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GPL Grease (5ml)
GPL Grease (5ml)
GPL Grease (5ml)
GPL Grease (5ml)
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GPL Grease (5ml)

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205g0, is a thick grease often called "buttery" which is thickened with PTFE. It's consistency is NLGI grade 0 penetration
206g2, is a slightly thicker grease than 205g0. This thicker grease is often a fan favorite to mix with GPL 105 in a 1:1 ratio. 

5ml is enough for about 500 switches if applied correctly. 205g0 and 206g2 are both great for stabilizers.

In general application technique is crucial with 205g0, as it requires a very thin coat on MX or Topre style switches.  Over application will deliver very poor results.

206g2 for Stabilizer Lubricant

  • 5ml in a capped Luer-Lok syringe 
  • 18 Ga. 1.5" Industrial Dispensing applicator Tip
  • 20 Ga. 1.5" Industrial Dispensing applicator Tip
  • shipped in crush-proof cardboard 

We do not accept returns for lubricants as it would be impossible to guarantee they were not tampered, contaminated, or stored improperly.

18 Ga. tip is identical to the one used in the write up below, and the 20 Ga. tip may make it a bit easier to access the stabilizers on a factory or fully assembled keyboard.

There's an amazing write up on r/mk detailing how to apply lube with syringes to the stabilizers, copied here with permission from the OP:

So the conventional method of lubricating stabilizers is to dip/paint the wire with the chosen lubricant and then said wire is then inserted into the stabilizer housing.

The problem Ive always had with that is that its a relatively messy method with allot of lubricant getting onto the housing of the stabilizer, a non issue if a softer lube like 205g0 is used but problems arise when a harder lube such as a dielectric grease or similar is used. A harder lube has a chance of seeping between the housing and the slider of the stabilizer which will make the function of the stabililzed key very sluggish. Another problem is getting the amount of lubricant consistant on the wire when dipping into the lubricant and then making sure most of is goes into the stabiliser slider.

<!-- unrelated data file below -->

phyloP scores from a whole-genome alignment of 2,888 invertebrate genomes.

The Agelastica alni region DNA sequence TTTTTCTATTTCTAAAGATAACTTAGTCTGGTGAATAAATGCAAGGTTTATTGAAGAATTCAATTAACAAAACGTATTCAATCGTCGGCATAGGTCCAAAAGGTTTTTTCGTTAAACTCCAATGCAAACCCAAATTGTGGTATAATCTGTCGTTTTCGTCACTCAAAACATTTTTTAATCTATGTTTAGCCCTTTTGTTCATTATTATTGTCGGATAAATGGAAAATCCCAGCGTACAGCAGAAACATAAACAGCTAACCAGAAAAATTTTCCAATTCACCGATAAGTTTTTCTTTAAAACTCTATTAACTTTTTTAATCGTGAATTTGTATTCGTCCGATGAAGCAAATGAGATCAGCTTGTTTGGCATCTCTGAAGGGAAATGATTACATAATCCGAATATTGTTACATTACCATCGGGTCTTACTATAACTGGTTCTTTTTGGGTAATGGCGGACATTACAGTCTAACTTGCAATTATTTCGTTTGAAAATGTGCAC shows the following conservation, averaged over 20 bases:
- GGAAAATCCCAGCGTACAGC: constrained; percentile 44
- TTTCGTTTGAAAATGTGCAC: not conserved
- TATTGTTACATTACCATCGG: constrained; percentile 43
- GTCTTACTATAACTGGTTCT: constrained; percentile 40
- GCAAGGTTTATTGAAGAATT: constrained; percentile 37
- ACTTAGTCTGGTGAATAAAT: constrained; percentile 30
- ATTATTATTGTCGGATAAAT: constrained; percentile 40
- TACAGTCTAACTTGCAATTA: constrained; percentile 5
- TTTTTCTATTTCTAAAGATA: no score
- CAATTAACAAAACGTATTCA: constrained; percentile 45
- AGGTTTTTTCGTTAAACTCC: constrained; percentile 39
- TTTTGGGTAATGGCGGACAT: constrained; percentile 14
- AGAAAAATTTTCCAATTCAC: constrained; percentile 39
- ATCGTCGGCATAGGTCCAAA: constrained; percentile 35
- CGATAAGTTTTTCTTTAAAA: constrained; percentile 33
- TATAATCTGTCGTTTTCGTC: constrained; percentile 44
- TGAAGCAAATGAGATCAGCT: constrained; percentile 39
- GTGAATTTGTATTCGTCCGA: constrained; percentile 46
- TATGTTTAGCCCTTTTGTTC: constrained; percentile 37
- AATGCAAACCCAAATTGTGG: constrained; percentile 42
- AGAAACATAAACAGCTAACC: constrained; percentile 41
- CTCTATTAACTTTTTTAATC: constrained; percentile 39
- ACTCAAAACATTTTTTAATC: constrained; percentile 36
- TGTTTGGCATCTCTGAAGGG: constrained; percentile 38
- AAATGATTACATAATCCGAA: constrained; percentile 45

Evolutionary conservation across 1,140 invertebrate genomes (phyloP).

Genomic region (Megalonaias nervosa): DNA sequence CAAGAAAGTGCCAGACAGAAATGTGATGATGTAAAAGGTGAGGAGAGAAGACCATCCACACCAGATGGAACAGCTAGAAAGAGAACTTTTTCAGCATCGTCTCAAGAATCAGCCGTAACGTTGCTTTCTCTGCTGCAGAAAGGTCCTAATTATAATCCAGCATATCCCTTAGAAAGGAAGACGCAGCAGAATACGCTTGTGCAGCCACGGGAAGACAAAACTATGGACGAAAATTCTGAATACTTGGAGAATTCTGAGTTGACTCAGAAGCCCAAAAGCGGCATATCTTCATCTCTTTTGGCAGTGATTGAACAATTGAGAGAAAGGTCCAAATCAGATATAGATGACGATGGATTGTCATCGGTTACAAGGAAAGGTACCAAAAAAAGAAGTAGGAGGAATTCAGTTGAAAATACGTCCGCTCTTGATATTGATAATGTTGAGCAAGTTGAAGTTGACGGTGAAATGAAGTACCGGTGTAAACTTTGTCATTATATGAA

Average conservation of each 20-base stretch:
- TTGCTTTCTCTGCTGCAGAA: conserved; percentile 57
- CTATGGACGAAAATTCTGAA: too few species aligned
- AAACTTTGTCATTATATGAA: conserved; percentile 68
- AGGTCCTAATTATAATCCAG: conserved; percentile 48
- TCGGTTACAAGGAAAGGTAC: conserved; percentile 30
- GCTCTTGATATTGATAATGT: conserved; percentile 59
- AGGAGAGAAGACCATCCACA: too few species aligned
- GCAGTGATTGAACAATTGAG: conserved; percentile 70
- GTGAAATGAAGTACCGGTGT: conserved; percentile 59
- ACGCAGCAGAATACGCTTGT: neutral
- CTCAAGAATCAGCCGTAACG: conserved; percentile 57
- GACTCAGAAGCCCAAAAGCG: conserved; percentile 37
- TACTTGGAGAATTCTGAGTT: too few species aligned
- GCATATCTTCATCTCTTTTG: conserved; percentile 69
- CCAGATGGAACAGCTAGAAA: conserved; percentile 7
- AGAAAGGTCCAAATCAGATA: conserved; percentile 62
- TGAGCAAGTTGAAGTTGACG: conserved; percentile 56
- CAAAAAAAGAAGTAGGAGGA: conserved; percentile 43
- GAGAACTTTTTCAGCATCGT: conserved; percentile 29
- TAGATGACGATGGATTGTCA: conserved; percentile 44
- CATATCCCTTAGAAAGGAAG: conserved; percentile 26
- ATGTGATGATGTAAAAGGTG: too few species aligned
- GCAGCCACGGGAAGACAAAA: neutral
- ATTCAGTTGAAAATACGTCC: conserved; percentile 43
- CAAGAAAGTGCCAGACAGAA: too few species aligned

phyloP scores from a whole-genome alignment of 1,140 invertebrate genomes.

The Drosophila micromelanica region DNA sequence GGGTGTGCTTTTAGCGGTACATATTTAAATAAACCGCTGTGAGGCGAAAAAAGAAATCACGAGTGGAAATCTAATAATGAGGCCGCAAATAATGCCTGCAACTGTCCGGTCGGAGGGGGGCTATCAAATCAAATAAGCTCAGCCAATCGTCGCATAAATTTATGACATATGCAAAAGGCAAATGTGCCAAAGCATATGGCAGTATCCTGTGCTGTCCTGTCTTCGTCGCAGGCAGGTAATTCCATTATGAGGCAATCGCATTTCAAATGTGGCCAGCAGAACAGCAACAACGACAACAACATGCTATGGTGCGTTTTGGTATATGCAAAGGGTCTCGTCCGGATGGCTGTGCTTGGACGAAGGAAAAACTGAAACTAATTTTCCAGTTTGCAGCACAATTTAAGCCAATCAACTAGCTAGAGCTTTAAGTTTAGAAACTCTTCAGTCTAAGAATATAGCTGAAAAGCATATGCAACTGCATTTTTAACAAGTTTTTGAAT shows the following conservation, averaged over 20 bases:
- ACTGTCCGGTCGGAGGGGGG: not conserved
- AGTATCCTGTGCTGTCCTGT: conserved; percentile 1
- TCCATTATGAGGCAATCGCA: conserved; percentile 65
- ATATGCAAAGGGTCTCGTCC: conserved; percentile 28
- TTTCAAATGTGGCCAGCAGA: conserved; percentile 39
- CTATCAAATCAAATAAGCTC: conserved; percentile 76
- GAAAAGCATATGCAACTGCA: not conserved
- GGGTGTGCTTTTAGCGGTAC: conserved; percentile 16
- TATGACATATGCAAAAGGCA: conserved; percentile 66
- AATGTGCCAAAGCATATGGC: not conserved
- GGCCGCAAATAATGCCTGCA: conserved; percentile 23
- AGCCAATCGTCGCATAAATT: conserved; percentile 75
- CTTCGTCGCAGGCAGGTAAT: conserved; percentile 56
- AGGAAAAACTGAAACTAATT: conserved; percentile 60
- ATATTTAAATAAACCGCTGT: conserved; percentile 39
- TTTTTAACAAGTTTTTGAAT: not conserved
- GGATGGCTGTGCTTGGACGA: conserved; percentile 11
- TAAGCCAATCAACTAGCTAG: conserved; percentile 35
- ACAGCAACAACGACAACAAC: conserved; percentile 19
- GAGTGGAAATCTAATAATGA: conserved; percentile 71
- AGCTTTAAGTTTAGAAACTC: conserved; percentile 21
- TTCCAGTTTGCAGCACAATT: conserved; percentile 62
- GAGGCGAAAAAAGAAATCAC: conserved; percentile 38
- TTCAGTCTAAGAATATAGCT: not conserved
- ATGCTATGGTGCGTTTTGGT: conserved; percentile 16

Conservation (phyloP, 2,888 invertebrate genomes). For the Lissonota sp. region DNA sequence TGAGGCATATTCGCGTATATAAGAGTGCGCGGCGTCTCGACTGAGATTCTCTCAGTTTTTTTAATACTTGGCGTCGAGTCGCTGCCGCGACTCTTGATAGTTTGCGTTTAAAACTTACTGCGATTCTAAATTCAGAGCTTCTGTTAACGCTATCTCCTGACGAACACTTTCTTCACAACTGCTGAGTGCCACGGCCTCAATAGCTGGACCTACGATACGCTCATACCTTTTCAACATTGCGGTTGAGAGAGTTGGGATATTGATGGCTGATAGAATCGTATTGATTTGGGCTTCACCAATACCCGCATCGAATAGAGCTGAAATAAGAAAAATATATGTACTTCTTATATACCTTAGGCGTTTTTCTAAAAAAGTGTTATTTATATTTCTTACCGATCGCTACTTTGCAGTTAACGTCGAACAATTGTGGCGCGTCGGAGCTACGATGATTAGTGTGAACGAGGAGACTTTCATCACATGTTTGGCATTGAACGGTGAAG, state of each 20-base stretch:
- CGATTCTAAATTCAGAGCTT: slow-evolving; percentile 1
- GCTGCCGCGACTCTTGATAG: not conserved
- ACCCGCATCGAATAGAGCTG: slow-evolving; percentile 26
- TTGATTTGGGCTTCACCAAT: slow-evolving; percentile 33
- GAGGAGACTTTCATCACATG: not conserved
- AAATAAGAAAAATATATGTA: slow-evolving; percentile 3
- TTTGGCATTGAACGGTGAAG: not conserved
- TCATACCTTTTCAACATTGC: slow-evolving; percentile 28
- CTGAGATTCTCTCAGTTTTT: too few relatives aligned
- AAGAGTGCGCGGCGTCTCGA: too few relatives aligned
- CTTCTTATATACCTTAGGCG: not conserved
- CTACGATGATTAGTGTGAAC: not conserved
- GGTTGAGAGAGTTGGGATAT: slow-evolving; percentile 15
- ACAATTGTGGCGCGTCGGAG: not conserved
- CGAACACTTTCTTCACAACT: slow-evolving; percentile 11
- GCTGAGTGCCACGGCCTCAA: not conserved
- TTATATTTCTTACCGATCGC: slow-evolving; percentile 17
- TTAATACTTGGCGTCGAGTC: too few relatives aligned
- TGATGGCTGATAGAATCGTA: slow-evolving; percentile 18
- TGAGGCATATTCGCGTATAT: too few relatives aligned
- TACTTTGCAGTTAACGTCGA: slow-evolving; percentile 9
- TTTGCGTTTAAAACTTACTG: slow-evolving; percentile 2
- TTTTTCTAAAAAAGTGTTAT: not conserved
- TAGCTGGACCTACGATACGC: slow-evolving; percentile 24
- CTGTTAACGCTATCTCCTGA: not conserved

Now onto the solution - use a syringe.

Conclusion

This method works well to stop rattle and the application of the lube/grease is very consistant with each application and is a very precise way to apply grease/lube with no overflow which are the problems that I wanted to solve. Is the method better than just dipping the wire in the grease/lube? No, it works just as well so its up to you which method you use but imo its easier to get a consistant application with the method in this post.

Note - this method can definitely be used for a stabilizer that is already mounted to a keyboard for example a prebuilt board or if your stabilizers need retuning and you dont want to desolder.

TL;DR - Watch video in post, method works well to stop rattle. Is it a better way? Not really, dipping/painting the wire works just as well to stop rattle.


MSDS available upon request

    We do not accept returns for lubricants as it would be impossible to guarantee they were not tampered, contaminated, or stored improperly.

    ***Use Warning***

    Lubricant can not be cleaned with soap and water and is resistant to many solvents. 

    Although the lubricant is chemically stable and non-hazardous please wear gloves and place a protective layer of drop-plastic below any working surface.  Spills are difficult to clean, and the lubricant will transfer from an operators hands to any surface they may touch.

    Please clean up any accidents with a microfiber cloth.

    Ringer Keys is not responsible for any damages which occur as a result of untrained or unsupervised use.  This chemical is for industrial use only.